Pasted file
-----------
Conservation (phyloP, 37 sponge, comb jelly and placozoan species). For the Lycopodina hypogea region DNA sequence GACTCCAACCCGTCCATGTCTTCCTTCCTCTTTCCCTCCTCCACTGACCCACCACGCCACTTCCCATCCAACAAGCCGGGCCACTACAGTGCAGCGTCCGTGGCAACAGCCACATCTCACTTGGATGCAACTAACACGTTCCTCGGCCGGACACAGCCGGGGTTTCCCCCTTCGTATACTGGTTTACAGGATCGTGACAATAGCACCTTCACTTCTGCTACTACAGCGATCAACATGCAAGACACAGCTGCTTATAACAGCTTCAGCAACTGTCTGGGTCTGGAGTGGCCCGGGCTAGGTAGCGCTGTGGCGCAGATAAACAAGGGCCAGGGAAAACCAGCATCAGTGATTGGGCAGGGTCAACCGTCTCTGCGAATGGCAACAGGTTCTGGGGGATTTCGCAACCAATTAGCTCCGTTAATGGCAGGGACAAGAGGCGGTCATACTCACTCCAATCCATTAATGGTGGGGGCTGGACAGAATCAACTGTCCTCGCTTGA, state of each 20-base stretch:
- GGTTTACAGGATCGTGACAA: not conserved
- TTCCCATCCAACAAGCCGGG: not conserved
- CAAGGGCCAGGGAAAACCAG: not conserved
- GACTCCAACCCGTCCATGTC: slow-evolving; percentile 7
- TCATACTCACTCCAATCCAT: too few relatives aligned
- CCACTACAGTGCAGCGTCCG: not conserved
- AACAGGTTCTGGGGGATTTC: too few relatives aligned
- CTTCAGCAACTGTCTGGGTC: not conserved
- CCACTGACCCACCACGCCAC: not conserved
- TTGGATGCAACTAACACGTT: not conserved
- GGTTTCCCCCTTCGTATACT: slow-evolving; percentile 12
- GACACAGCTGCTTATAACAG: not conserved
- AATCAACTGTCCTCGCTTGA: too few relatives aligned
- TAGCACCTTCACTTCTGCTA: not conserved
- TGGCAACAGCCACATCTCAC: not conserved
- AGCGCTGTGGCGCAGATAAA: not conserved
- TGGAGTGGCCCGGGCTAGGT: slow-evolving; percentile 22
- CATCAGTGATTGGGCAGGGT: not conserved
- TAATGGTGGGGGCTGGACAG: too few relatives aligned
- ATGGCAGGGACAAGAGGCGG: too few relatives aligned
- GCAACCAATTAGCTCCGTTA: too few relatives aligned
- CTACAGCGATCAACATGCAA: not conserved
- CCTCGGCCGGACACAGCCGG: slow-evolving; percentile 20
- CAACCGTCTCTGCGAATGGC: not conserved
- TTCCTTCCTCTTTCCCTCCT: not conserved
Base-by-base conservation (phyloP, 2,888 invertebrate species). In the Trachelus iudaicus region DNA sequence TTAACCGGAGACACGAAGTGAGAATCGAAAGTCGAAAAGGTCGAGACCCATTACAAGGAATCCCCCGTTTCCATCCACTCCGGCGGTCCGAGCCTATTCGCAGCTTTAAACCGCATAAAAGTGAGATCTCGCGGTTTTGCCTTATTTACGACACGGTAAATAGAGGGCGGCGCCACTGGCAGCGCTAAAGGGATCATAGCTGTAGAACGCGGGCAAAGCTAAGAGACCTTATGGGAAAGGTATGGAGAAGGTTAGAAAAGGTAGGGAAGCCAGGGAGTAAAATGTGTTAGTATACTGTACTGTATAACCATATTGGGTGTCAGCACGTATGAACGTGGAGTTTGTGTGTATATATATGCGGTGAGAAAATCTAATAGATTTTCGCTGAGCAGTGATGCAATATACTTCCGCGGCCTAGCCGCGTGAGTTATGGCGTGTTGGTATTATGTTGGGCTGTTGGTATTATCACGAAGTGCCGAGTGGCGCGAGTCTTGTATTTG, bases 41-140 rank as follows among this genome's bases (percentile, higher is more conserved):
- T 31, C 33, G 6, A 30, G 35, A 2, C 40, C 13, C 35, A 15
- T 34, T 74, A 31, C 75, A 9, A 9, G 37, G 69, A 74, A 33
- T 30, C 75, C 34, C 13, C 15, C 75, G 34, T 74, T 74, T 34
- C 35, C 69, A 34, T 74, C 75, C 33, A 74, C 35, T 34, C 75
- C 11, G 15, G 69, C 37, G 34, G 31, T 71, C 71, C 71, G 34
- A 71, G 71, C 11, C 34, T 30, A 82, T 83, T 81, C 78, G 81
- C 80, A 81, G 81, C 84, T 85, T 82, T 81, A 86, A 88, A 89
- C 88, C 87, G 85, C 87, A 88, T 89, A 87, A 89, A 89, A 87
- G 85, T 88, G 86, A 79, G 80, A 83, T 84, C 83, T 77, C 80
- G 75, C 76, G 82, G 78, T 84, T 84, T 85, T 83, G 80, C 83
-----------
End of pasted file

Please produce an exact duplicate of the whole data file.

Conservation (phyloP, 37 sponge, comb jelly and placozoan species). For the Lycopodina hypogea region DNA sequence GACTCCAACCCGTCCATGTCTTCCTTCCTCTTTCCCTCCTCCACTGACCCACCACGCCACTTCCCATCCAACAAGCCGGGCCACTACAGTGCAGCGTCCGTGGCAACAGCCACATCTCACTTGGATGCAACTAACACGTTCCTCGGCCGGACACAGCCGGGGTTTCCCCCTTCGTATACTGGTTTACAGGATCGTGACAATAGCACCTTCACTTCTGCTACTACAGCGATCAACATGCAAGACACAGCTGCTTATAACAGCTTCAGCAACTGTCTGGGTCTGGAGTGGCCCGGGCTAGGTAGCGCTGTGGCGCAGATAAACAAGGGCCAGGGAAAACCAGCATCAGTGATTGGGCAGGGTCAACCGTCTCTGCGAATGGCAACAGGTTCTGGGGGATTTCGCAACCAATTAGCTCCGTTAATGGCAGGGACAAGAGGCGGTCATACTCACTCCAATCCATTAATGGTGGGGGCTGGACAGAATCAACTGTCCTCGCTTGA, state of each 20-base stretch:
- GGTTTACAGGATCGTGACAA: not conserved
- TTCCCATCCAACAAGCCGGG: not conserved
- CAAGGGCCAGGGAAAACCAG: not conserved
- GACTCCAACCCGTCCATGTC: slow-evolving; percentile 7
- TCATACTCACTCCAATCCAT: too few relatives aligned
- CCACTACAGTGCAGCGTCCG: not conserved
- AACAGGTTCTGGGGGATTTC: too few relatives aligned
- CTTCAGCAACTGTCTGGGTC: not conserved
- CCACTGACCCACCACGCCAC: not conserved
- TTGGATGCAACTAACACGTT: not conserved
- GGTTTCCCCCTTCGTATACT: slow-evolving; percentile 12
- GACACAGCTGCTTATAACAG: not conserved
- AATCAACTGTCCTCGCTTGA: too few relatives aligned
- TAGCACCTTCACTTCTGCTA: not conserved
- TGGCAACAGCCACATCTCAC: not conserved
- AGCGCTGTGGCGCAGATAAA: not conserved
- TGGAGTGGCCCGGGCTAGGT: slow-evolving; percentile 22
- CATCAGTGATTGGGCAGGGT: not conserved
- TAATGGTGGGGGCTGGACAG: too few relatives aligned
- ATGGCAGGGACAAGAGGCGG: too few relatives aligned
- GCAACCAATTAGCTCCGTTA: too few relatives aligned
- CTACAGCGATCAACATGCAA: not conserved
- CCTCGGCCGGACACAGCCGG: slow-evolving; percentile 20
- CAACCGTCTCTGCGAATGGC: not conserved
- TTCCTTCCTCTTTCCCTCCT: not conserved
Base-by-base conservation (phyloP, 2,888 invertebrate species). In the Trachelus iudaicus region DNA sequence TTAACCGGAGACACGAAGTGAGAATCGAAAGTCGAAAAGGTCGAGACCCATTACAAGGAATCCCCCGTTTCCATCCACTCCGGCGGTCCGAGCCTATTCGCAGCTTTAAACCGCATAAAAGTGAGATCTCGCGGTTTTGCCTTATTTACGACACGGTAAATAGAGGGCGGCGCCACTGGCAGCGCTAAAGGGATCATAGCTGTAGAACGCGGGCAAAGCTAAGAGACCTTATGGGAAAGGTATGGAGAAGGTTAGAAAAGGTAGGGAAGCCAGGGAGTAAAATGTGTTAGTATACTGTACTGTATAACCATATTGGGTGTCAGCACGTATGAACGTGGAGTTTGTGTGTATATATATGCGGTGAGAAAATCTAATAGATTTTCGCTGAGCAGTGATGCAATATACTTCCGCGGCCTAGCCGCGTGAGTTATGGCGTGTTGGTATTATGTTGGGCTGTTGGTATTATCACGAAGTGCCGAGTGGCGCGAGTCTTGTATTTG, bases 41-140 rank as follows among this genome's bases (percentile, higher is more conserved):
- T 31, C 33, G 6, A 30, G 35, A 2, C 40, C 13, C 35, A 15
- T 34, T 74, A 31, C 75, A 9, A 9, G 37, G 69, A 74, A 33
- T 30, C 75, C 34, C 13, C 15, C 75, G 34, T 74, T 74, T 34
- C 35, C 69, A 34, T 74, C 75, C 33, A 74, C 35, T 34, C 75
- C 11, G 15, G 69, C 37, G 34, G 31, T 71, C 71, C 71, G 34
- A 71, G 71, C 11, C 34, T 30, A 82, T 83, T 81, C 78, G 81
- C 80, A 81, G 81, C 84, T 85, T 82, T 81, A 86, A 88, A 89
- C 88, C 87, G 85, C 87, A 88, T 89, A 87, A 89, A 89, A 87
- G 85, T 88, G 86, A 79, G 80, A 83, T 84, C 83, T 77, C 80
- G 75, C 76, G 82, G 78, T 84, T 84, T 85, T 83, G 80, C 83